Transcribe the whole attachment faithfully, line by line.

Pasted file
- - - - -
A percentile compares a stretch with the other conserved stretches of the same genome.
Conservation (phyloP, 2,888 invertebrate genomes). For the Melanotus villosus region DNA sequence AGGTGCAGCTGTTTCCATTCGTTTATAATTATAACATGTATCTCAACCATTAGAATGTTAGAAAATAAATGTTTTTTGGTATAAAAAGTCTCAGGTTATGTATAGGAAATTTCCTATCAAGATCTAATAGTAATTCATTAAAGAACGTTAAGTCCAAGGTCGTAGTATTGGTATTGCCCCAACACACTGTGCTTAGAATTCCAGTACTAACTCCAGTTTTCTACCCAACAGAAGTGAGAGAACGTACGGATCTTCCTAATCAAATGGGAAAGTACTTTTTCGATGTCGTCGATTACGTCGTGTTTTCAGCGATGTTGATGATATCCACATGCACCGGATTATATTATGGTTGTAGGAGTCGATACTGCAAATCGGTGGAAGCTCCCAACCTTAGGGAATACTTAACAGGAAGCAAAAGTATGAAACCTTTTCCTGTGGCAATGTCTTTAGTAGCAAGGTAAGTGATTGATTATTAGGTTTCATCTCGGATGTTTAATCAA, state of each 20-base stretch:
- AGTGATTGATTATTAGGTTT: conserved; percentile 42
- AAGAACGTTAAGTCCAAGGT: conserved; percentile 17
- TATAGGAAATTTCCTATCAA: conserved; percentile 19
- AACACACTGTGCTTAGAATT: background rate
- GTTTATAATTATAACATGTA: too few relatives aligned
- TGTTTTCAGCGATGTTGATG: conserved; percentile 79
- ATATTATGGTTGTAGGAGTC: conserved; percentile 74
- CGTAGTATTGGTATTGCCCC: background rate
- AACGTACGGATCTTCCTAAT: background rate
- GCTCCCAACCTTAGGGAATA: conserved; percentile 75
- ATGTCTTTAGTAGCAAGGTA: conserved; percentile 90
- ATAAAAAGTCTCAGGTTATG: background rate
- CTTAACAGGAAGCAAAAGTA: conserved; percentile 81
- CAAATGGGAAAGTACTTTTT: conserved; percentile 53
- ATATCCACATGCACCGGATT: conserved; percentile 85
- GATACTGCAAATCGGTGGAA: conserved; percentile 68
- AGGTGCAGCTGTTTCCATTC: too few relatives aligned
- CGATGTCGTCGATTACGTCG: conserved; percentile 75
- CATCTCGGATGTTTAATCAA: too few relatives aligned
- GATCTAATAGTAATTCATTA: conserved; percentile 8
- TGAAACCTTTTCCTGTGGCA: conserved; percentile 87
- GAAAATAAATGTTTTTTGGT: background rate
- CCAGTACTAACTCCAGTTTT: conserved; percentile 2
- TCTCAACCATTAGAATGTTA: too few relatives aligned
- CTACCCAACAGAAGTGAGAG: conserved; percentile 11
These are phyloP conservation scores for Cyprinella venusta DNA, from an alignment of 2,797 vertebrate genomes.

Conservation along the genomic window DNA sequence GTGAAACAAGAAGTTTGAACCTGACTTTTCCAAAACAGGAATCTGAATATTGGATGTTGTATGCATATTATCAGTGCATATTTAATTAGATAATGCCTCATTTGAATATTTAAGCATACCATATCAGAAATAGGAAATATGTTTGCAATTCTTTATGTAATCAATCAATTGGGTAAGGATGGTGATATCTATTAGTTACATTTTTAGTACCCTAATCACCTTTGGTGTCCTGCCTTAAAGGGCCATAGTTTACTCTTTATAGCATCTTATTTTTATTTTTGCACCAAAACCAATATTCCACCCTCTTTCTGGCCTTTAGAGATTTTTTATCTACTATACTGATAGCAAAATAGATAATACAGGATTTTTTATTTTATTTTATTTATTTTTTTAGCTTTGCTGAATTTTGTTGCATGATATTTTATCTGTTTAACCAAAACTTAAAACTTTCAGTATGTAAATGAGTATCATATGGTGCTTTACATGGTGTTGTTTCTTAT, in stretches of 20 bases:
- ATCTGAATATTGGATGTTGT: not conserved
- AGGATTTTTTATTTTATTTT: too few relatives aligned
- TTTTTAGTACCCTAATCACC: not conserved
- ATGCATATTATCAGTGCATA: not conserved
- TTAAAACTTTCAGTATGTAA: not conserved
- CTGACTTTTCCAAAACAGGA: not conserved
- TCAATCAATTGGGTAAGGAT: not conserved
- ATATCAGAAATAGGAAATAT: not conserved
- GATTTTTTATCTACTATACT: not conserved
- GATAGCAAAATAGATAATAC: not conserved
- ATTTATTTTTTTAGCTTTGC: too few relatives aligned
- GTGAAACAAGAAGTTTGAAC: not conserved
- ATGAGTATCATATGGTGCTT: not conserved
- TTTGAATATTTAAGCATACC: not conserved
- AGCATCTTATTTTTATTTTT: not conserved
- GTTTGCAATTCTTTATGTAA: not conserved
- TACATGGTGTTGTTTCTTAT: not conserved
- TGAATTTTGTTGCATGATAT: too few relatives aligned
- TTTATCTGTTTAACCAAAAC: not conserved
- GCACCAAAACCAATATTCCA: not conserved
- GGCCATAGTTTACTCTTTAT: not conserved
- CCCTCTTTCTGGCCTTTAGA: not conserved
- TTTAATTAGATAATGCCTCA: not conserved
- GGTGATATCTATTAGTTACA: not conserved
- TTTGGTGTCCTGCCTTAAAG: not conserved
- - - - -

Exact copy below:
A percentile compares a stretch with the other conserved stretches of the same genome.
Conservation (phyloP, 2,888 invertebrate genomes). For the Melanotus villosus region DNA sequence AGGTGCAGCTGTTTCCATTCGTTTATAATTATAACATGTATCTCAACCATTAGAATGTTAGAAAATAAATGTTTTTTGGTATAAAAAGTCTCAGGTTATGTATAGGAAATTTCCTATCAAGATCTAATAGTAATTCATTAAAGAACGTTAAGTCCAAGGTCGTAGTATTGGTATTGCCCCAACACACTGTGCTTAGAATTCCAGTACTAACTCCAGTTTTCTACCCAACAGAAGTGAGAGAACGTACGGATCTTCCTAATCAAATGGGAAAGTACTTTTTCGATGTCGTCGATTACGTCGTGTTTTCAGCGATGTTGATGATATCCACATGCACCGGATTATATTATGGTTGTAGGAGTCGATACTGCAAATCGGTGGAAGCTCCCAACCTTAGGGAATACTTAACAGGAAGCAAAAGTATGAAACCTTTTCCTGTGGCAATGTCTTTAGTAGCAAGGTAAGTGATTGATTATTAGGTTTCATCTCGGATGTTTAATCAA, state of each 20-base stretch:
- AGTGATTGATTATTAGGTTT: conserved; percentile 42
- AAGAACGTTAAGTCCAAGGT: conserved; percentile 17
- TATAGGAAATTTCCTATCAA: conserved; percentile 19
- AACACACTGTGCTTAGAATT: background rate
- GTTTATAATTATAACATGTA: too few relatives aligned
- TGTTTTCAGCGATGTTGATG: conserved; percentile 79
- ATATTATGGTTGTAGGAGTC: conserved; percentile 74
- CGTAGTATTGGTATTGCCCC: background rate
- AACGTACGGATCTTCCTAAT: background rate
- GCTCCCAACCTTAGGGAATA: conserved; percentile 75
- ATGTCTTTAGTAGCAAGGTA: conserved; percentile 90
- ATAAAAAGTCTCAGGTTATG: background rate
- CTTAACAGGAAGCAAAAGTA: conserved; percentile 81
- CAAATGGGAAAGTACTTTTT: conserved; percentile 53
- ATATCCACATGCACCGGATT: conserved; percentile 85
- GATACTGCAAATCGGTGGAA: conserved; percentile 68
- AGGTGCAGCTGTTTCCATTC: too few relatives aligned
- CGATGTCGTCGATTACGTCG: conserved; percentile 75
- CATCTCGGATGTTTAATCAA: too few relatives aligned
- GATCTAATAGTAATTCATTA: conserved; percentile 8
- TGAAACCTTTTCCTGTGGCA: conserved; percentile 87
- GAAAATAAATGTTTTTTGGT: background rate
- CCAGTACTAACTCCAGTTTT: conserved; percentile 2
- TCTCAACCATTAGAATGTTA: too few relatives aligned
- CTACCCAACAGAAGTGAGAG: conserved; percentile 11
These are phyloP conservation scores for Cyprinella venusta DNA, from an alignment of 2,797 vertebrate genomes.

Conservation along the genomic window DNA sequence GTGAAACAAGAAGTTTGAACCTGACTTTTCCAAAACAGGAATCTGAATATTGGATGTTGTATGCATATTATCAGTGCATATTTAATTAGATAATGCCTCATTTGAATATTTAAGCATACCATATCAGAAATAGGAAATATGTTTGCAATTCTTTATGTAATCAATCAATTGGGTAAGGATGGTGATATCTATTAGTTACATTTTTAGTACCCTAATCACCTTTGGTGTCCTGCCTTAAAGGGCCATAGTTTACTCTTTATAGCATCTTATTTTTATTTTTGCACCAAAACCAATATTCCACCCTCTTTCTGGCCTTTAGAGATTTTTTATCTACTATACTGATAGCAAAATAGATAATACAGGATTTTTTATTTTATTTTATTTATTTTTTTAGCTTTGCTGAATTTTGTTGCATGATATTTTATCTGTTTAACCAAAACTTAAAACTTTCAGTATGTAAATGAGTATCATATGGTGCTTTACATGGTGTTGTTTCTTAT, in stretches of 20 bases:
- ATCTGAATATTGGATGTTGT: not conserved
- AGGATTTTTTATTTTATTTT: too few relatives aligned
- TTTTTAGTACCCTAATCACC: not conserved
- ATGCATATTATCAGTGCATA: not conserved
- TTAAAACTTTCAGTATGTAA: not conserved
- CTGACTTTTCCAAAACAGGA: not conserved
- TCAATCAATTGGGTAAGGAT: not conserved
- ATATCAGAAATAGGAAATAT: not conserved
- GATTTTTTATCTACTATACT: not conserved
- GATAGCAAAATAGATAATAC: not conserved
- ATTTATTTTTTTAGCTTTGC: too few relatives aligned
- GTGAAACAAGAAGTTTGAAC: not conserved
- ATGAGTATCATATGGTGCTT: not conserved
- TTTGAATATTTAAGCATACC: not conserved
- AGCATCTTATTTTTATTTTT: not conserved
- GTTTGCAATTCTTTATGTAA: not conserved
- TACATGGTGTTGTTTCTTAT: not conserved
- TGAATTTTGTTGCATGATAT: too few relatives aligned
- TTTATCTGTTTAACCAAAAC: not conserved
- GCACCAAAACCAATATTCCA: not conserved
- GGCCATAGTTTACTCTTTAT: not conserved
- CCCTCTTTCTGGCCTTTAGA: not conserved
- TTTAATTAGATAATGCCTCA: not conserved
- GGTGATATCTATTAGTTACA: not conserved
- TTTGGTGTCCTGCCTTAAAG: not conserved